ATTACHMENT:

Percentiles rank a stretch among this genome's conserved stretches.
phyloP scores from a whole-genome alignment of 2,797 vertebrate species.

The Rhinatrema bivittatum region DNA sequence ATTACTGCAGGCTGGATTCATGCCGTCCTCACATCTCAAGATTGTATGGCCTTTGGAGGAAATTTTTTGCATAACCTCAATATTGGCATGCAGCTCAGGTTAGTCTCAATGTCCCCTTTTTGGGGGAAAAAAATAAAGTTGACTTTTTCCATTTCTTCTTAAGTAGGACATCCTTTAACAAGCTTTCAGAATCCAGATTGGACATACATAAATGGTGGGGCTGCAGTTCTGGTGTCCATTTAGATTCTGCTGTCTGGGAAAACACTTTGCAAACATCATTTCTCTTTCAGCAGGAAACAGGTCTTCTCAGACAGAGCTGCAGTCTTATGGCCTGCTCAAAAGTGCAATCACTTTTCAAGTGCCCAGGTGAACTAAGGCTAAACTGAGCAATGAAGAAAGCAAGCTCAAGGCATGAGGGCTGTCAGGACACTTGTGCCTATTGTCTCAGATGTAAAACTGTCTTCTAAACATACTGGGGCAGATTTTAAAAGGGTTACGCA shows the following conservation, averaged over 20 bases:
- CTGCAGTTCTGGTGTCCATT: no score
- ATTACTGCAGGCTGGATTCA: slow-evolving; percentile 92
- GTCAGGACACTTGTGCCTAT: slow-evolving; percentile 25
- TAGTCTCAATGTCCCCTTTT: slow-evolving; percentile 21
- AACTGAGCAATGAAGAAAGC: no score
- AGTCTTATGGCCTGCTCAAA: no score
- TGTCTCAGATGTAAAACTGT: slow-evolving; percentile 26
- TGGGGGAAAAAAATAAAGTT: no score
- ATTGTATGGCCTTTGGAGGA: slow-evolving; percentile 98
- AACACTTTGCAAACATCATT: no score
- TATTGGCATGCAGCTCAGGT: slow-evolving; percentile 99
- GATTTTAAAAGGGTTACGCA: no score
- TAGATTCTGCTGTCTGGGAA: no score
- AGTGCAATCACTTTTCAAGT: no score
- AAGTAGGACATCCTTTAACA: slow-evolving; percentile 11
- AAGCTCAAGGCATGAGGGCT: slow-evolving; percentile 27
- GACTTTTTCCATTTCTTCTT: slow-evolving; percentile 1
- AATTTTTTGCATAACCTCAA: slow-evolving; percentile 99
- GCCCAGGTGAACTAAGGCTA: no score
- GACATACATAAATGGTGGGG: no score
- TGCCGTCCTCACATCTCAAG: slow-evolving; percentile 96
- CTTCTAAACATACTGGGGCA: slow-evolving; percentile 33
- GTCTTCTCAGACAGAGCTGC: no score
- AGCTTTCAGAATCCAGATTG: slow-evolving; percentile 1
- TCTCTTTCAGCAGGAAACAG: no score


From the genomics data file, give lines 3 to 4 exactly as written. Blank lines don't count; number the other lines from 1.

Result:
The Rhinatrema bivittatum region DNA sequence ATTACTGCAGGCTGGATTCATGCCGTCCTCACATCTCAAGATTGTATGGCCTTTGGAGGAAATTTTTTGCATAACCTCAATATTGGCATGCAGCTCAGGTTAGTCTCAATGTCCCCTTTTTGGGGGAAAAAAATAAAGTTGACTTTTTCCATTTCTTCTTAAGTAGGACATCCTTTAACAAGCTTTCAGAATCCAGATTGGACATACATAAATGGTGGGGCTGCAGTTCTGGTGTCCATTTAGATTCTGCTGTCTGGGAAAACACTTTGCAAACATCATTTCTCTTTCAGCAGGAAACAGGTCTTCTCAGACAGAGCTGCAGTCTTATGGCCTGCTCAAAAGTGCAATCACTTTTCAAGTGCCCAGGTGAACTAAGGCTAAACTGAGCAATGAAGAAAGCAAGCTCAAGGCATGAGGGCTGTCAGGACACTTGTGCCTATTGTCTCAGATGTAAAACTGTCTTCTAAACATACTGGGGCAGATTTTAAAAGGGTTACGCA shows the following conservation, averaged over 20 bases:
- CTGCAGTTCTGGTGTCCATT: no score